Auber: Le Domino Noir / Gustave III
Not yet reviewed.
Le Domino Noir is a tale of amorous intrigue in royal Madrid, set in the theatrically promising context of a masked ball and a convent. Drama and libretto were fashioned by Eugène Scribe, who later worked with Rossini, Bellini, Verdi and many others, but he formed an especially long-lasting and fruitful partnership with Auber, and this is one of their joint masterpieces: the embodiment in music and drama of the witty, polished, and worldly Parisian life of the time. The music sparkles; it has lightness and facility; it is essentially graceful and elegant.
When it was first released in 1995, this Decca recording was universally welcomed as a significant marker in the revival of Auber's reputation: he was writing for singers of virtuoso technique with a lightness and grace that is not commonly found in our own time, but Bonynge assembled a cast which was more than equal to the challenge.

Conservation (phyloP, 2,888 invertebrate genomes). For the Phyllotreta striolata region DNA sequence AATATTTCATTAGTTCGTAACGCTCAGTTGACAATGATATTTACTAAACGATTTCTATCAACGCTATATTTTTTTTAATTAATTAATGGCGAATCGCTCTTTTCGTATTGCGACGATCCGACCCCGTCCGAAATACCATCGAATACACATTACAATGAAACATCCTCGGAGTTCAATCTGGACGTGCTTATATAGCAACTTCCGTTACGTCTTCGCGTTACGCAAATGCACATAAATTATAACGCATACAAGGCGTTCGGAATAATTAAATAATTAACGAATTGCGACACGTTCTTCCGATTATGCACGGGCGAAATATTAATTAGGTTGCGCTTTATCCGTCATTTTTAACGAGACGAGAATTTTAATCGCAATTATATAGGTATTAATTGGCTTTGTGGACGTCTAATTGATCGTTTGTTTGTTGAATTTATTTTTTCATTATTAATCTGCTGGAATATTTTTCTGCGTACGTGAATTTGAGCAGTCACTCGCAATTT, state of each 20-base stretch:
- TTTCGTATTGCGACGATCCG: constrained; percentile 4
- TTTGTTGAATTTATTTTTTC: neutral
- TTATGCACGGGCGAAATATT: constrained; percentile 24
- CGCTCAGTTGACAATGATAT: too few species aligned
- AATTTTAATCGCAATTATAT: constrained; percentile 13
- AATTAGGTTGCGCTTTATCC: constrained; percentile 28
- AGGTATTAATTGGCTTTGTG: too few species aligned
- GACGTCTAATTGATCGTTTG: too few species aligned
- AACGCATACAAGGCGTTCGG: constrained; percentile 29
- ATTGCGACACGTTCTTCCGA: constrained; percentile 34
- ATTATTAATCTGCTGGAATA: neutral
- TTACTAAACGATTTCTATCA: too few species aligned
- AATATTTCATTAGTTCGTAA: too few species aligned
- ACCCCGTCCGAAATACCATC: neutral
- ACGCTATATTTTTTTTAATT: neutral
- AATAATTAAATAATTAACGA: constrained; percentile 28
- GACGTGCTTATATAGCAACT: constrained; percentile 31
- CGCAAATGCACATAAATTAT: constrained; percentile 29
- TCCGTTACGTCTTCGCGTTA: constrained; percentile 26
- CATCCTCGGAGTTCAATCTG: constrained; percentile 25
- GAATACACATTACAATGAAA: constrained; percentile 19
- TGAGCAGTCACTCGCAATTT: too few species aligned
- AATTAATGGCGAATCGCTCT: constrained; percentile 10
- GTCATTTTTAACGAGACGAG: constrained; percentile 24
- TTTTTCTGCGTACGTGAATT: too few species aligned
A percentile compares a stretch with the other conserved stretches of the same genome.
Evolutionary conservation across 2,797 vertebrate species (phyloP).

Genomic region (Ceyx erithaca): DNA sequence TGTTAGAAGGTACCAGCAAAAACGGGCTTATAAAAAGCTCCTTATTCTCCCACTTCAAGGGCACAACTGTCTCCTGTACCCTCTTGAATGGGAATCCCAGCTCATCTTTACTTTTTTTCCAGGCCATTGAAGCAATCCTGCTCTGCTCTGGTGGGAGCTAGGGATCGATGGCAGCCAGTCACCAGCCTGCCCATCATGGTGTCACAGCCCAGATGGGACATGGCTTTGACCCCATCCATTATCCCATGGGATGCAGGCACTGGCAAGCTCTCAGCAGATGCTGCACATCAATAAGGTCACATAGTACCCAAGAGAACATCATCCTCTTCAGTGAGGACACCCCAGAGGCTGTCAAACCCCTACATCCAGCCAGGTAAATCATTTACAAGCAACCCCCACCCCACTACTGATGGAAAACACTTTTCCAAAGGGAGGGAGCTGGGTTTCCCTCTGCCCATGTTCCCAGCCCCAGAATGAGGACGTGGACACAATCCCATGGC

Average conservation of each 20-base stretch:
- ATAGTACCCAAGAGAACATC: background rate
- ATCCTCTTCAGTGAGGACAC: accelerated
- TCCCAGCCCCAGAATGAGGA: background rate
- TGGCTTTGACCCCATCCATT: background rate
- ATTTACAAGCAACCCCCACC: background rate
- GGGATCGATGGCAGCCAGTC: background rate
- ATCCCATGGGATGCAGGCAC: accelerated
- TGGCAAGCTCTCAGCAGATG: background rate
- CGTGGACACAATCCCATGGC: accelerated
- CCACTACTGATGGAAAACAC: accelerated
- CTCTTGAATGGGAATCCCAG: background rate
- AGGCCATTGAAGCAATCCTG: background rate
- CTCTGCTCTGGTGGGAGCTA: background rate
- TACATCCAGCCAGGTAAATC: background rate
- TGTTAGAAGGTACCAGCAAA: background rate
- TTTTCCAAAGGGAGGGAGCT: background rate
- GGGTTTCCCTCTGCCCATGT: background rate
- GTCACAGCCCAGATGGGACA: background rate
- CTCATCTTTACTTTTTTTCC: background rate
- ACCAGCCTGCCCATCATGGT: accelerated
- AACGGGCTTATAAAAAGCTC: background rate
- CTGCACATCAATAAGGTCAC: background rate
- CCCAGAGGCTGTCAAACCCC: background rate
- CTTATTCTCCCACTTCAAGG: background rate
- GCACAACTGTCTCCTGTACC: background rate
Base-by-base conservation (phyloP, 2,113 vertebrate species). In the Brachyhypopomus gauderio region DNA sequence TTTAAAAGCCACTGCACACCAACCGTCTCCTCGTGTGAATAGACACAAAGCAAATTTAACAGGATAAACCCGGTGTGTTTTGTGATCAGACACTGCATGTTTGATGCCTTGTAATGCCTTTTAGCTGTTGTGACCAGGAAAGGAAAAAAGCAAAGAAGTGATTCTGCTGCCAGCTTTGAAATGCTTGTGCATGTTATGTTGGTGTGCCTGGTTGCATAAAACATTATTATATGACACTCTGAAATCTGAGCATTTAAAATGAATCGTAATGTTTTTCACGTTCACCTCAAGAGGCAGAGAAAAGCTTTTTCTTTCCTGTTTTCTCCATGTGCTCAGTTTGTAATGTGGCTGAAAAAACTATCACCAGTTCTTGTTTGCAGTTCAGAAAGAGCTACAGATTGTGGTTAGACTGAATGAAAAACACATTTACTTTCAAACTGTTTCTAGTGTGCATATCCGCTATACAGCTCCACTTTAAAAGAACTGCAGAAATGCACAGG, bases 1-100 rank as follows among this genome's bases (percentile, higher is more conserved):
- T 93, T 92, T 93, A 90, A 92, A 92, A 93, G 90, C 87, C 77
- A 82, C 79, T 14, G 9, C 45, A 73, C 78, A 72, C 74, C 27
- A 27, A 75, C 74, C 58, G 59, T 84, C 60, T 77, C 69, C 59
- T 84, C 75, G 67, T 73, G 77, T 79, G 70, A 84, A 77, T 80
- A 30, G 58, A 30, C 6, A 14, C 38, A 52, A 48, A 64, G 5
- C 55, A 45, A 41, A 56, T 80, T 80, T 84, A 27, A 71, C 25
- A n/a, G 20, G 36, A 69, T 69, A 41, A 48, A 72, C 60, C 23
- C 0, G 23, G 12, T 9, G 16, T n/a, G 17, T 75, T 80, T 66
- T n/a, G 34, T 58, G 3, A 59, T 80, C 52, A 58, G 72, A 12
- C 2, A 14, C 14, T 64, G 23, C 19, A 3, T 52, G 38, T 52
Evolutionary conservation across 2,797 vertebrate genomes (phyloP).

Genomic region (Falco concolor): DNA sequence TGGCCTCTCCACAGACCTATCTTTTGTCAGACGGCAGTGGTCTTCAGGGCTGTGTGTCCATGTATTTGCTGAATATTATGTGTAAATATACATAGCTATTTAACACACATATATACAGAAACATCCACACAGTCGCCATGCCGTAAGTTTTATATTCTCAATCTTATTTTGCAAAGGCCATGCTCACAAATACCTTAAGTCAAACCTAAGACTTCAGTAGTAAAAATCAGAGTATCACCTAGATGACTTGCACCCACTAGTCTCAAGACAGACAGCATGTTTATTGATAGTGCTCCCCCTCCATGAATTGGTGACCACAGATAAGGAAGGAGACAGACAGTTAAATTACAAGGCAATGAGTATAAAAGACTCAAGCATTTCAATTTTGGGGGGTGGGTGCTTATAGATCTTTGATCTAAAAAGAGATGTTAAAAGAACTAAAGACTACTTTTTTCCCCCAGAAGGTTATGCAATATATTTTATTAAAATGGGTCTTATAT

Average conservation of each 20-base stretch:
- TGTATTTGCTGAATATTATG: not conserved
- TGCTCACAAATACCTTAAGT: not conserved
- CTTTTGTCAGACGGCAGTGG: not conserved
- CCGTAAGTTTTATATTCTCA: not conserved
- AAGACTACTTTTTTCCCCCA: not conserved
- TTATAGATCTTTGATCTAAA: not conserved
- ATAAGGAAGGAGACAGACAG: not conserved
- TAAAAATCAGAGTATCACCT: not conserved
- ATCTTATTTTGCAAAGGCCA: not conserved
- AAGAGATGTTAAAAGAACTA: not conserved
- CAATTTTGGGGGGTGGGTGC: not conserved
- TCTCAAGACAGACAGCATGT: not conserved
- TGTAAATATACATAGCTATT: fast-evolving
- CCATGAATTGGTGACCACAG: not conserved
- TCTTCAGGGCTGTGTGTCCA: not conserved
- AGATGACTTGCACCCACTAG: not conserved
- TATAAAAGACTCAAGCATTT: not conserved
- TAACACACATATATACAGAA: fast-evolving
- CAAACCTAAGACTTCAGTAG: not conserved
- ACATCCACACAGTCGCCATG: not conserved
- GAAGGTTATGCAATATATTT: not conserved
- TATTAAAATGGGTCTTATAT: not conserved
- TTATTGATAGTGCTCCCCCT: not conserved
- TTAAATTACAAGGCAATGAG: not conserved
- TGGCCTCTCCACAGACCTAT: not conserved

In the booklet notes, Jeremy Commons sets Le Domino Noir in the context of Auber's long career and his happy partnership with Scribe. There is also a synopsis and a performance note in which Bonynge explains his decisions to cut and reshape the dialogue and to elaborate some of the vocal lines after the common practice of Auber's day. A complementary issue on Eloquence (482 7730) surveys Bonynge's quarter-century of Auber on record in arias, overtures and ballet music.
|Primary Format - Music||CD|
|Label||Decca / Eloquence|
|Music Genre Primary||Classical|